Required Reading: Aya de Yopougon

Aya of Yopougon

There are no happy endings in Marguerite Abouet's graphic novel Aya of Yopougon, and that's fine. 

Set in "Yop City," Cote d'Ivoire, and centered on a young woman named Aya, the comic book seems ready to follow Aya's battle to become a doctor (likely villainous obstacles: money problems, distracting friends, and a father who thinks marriage is more appropriate than medicine). Aya is awesome: She has witty retorts for street harassment. She's wise and also kind, dispensing good advice to all her neighbors and still finding the time to braid her sister's hair. She is beautiful. She doesn't go parking with boys. She's your typical 20th century Disney heroine: intelligence and ambition balanced with incredible sex appeal, which is balanced with virginal purity. Progressive, but not transgressive.

That's why the real action isn't with Aya de Yopougon, but with Aya's flawed friends Bintou and Adjoua, who go out like normal people and are destined for what Aya despairingly calls "Series C": hairdressing, dressmaking and husband-chasing. Adjoua wears short dresses under longer ones just in case there's a party. Bintou plots to trap a husband. Both dance, have regrettable sex with men in public, fight with each other and lie to their parents, until the plot is a hot mess of cars, money, and clubs with names like, "It's Gonna Get Hot." 

They're not Disney, they're not role models, and they're great. They're savvy, confident girls who don't wait agonizedly for a phone call or smile shyly before ducking behind a tree. These secondary characters aren't exceptionally intelligent or imrobably brave like Aya, so they negotiate the cultural imperatives of looking nice, getting married, and making a living as best, and with as much fun, as they can. Their stories are bare, emotionally unadorned, because they are recounted from Aya's distance, and the result is a calm, funny story of love triangles, quadrangles and hexagons which expose the bargaining that underpins contemporary "romance." 

Marguerite Abouet sketches the Africa of her childhood with a light touch, far from the sensational newspaper amalgam of famine, fun and coups d'etat. "L'Afrique, ce n'est pas seulement ça," Anna Gavalda writes in the introduction. The illustrations of the Cote d'Ivoire are awesome. Things do not end happily ever after. These qualities alone are probably enough to recommend the book. Any remaining questions may be answered by the tongue-in-cheek "Ivoirien Bonus" appendix, which explains, among other things, how to wrap a pagne and how to make peanut sauce (Abouet calls it aller-retour or "roundtrip" because "once you try it, you come back to ask for more")

Disclaimer: Aya of Yopougon is the first in a six-volume series of graphic novels about Aya, so the title character probably has a lot of development and depth to reveal. If you read #2 through #6, let me know.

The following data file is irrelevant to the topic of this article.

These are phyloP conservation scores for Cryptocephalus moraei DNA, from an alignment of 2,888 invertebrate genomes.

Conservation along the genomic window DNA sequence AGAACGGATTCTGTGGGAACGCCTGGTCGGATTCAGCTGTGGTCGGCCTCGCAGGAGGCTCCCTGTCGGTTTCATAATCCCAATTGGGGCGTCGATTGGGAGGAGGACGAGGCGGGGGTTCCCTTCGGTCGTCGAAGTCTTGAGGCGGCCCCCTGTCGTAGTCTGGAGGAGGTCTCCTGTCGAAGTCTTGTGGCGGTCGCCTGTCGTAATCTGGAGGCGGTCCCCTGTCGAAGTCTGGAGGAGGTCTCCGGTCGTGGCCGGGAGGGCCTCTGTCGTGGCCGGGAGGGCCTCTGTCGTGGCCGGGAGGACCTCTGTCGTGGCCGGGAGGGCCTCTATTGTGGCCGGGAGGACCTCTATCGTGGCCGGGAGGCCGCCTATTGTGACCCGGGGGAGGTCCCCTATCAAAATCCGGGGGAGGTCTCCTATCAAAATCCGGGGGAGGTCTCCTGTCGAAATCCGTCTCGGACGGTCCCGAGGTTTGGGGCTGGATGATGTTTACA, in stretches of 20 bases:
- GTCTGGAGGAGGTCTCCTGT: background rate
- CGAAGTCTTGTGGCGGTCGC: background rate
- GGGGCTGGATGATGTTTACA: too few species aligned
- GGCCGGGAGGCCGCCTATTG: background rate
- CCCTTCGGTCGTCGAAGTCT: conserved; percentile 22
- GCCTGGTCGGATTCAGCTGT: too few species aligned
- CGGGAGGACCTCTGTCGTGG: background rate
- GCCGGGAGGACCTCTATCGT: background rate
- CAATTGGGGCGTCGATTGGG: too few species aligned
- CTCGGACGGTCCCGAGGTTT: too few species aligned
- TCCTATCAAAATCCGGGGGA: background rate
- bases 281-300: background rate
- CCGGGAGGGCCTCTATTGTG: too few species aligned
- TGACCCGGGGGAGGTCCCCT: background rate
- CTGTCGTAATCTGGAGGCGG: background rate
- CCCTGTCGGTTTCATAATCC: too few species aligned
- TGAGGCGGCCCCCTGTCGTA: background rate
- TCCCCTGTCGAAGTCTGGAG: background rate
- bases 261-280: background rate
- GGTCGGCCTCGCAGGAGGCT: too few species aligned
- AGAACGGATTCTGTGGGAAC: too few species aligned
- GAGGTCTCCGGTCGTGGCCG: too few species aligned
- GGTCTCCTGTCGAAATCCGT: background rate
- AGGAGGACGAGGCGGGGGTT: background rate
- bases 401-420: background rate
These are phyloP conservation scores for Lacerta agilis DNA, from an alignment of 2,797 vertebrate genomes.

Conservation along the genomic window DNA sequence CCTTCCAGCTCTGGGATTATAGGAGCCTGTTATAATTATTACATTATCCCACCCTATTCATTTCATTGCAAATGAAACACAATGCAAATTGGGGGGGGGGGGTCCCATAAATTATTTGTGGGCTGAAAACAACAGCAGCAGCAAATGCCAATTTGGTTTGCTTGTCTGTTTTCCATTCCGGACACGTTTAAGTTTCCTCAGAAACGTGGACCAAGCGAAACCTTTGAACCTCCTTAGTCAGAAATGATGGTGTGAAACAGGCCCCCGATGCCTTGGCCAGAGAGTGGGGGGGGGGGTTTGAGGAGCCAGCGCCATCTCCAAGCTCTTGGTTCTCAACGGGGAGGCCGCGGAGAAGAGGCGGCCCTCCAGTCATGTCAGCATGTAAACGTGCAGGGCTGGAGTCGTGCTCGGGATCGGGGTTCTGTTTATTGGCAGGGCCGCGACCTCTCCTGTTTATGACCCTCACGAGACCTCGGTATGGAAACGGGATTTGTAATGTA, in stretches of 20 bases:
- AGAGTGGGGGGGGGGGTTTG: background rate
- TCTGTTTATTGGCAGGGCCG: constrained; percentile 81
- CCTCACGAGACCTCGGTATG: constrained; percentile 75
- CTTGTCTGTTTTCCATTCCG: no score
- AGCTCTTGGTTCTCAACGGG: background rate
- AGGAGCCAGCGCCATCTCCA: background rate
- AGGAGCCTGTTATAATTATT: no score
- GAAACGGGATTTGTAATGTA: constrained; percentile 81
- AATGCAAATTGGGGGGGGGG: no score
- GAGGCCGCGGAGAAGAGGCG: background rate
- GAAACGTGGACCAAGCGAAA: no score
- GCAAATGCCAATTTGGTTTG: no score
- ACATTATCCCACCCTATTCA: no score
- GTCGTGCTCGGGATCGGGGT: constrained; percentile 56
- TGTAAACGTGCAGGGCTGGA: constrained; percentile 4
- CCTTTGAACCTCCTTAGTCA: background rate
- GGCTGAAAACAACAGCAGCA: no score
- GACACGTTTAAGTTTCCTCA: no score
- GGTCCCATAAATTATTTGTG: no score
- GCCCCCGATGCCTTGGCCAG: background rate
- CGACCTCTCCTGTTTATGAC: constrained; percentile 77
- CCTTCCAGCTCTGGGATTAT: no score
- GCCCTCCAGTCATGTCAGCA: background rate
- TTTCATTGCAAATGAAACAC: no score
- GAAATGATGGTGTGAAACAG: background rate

Previously: The House on Mango Street, Cruel Optimism

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Comments

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Great series!!

Aya de Yop is a great set of graphic novels that do a great job of showing a bit of the day-to-day life in west africa! As a reader in nearby Burkina Faso, reading for the sheer joy of seeing expressions and phrases I hear everyday is enough to keep me coming back. Add on the great narrative and the subtle social commentary in a context that still is very realistic and I'm hooked!

I've only read issues 1-3 thus far, but own up until issue 5 and you'll be happy to know that in issue three, it comes out that two of the characters are gay. I think it's handled very well, especially considering the frigid and often violent sentiment towards homosexuality in this part of the world (a possible reason that this subject doesn't come up sooner - I think it might make the series less realistic if the issue were more emphasized).

If more "send books to Africa" campaigns just sent money so that these books could be bought and put in existing libraries here - the literate youth would be very happy (and possibly more enlightened) campers!

In fact, for any that are interested, the organization "Friends of African Village Libraries" (www.favl.org) is trying to put the set of these graphic novels in each of the 12 libraries they helped establish in Burkina Faso!

Great series!! (cont.)

Actually: the specific project funding putting the Aya series in the libraries in Burkina Faso can be found here:

http://www.globalgiving.org/projects/provide-a-village-library-with-aya-...

Should be required reading for those who live here too, right?

Aya de Yopougon

This "graphic novel Aya of Yopougon " - is very non standard for us to read but very creative and interesting to see as graphics there is wonderful, good pictures and good artist work.

Aya in English coming soon!

I just wanted to let any enthusiasts of this series that it's coming out soon in English!

Here's the information on that:
http://www.drawnandquarterly.com/shopCatalogLong.php?st=art&art=a4511616...

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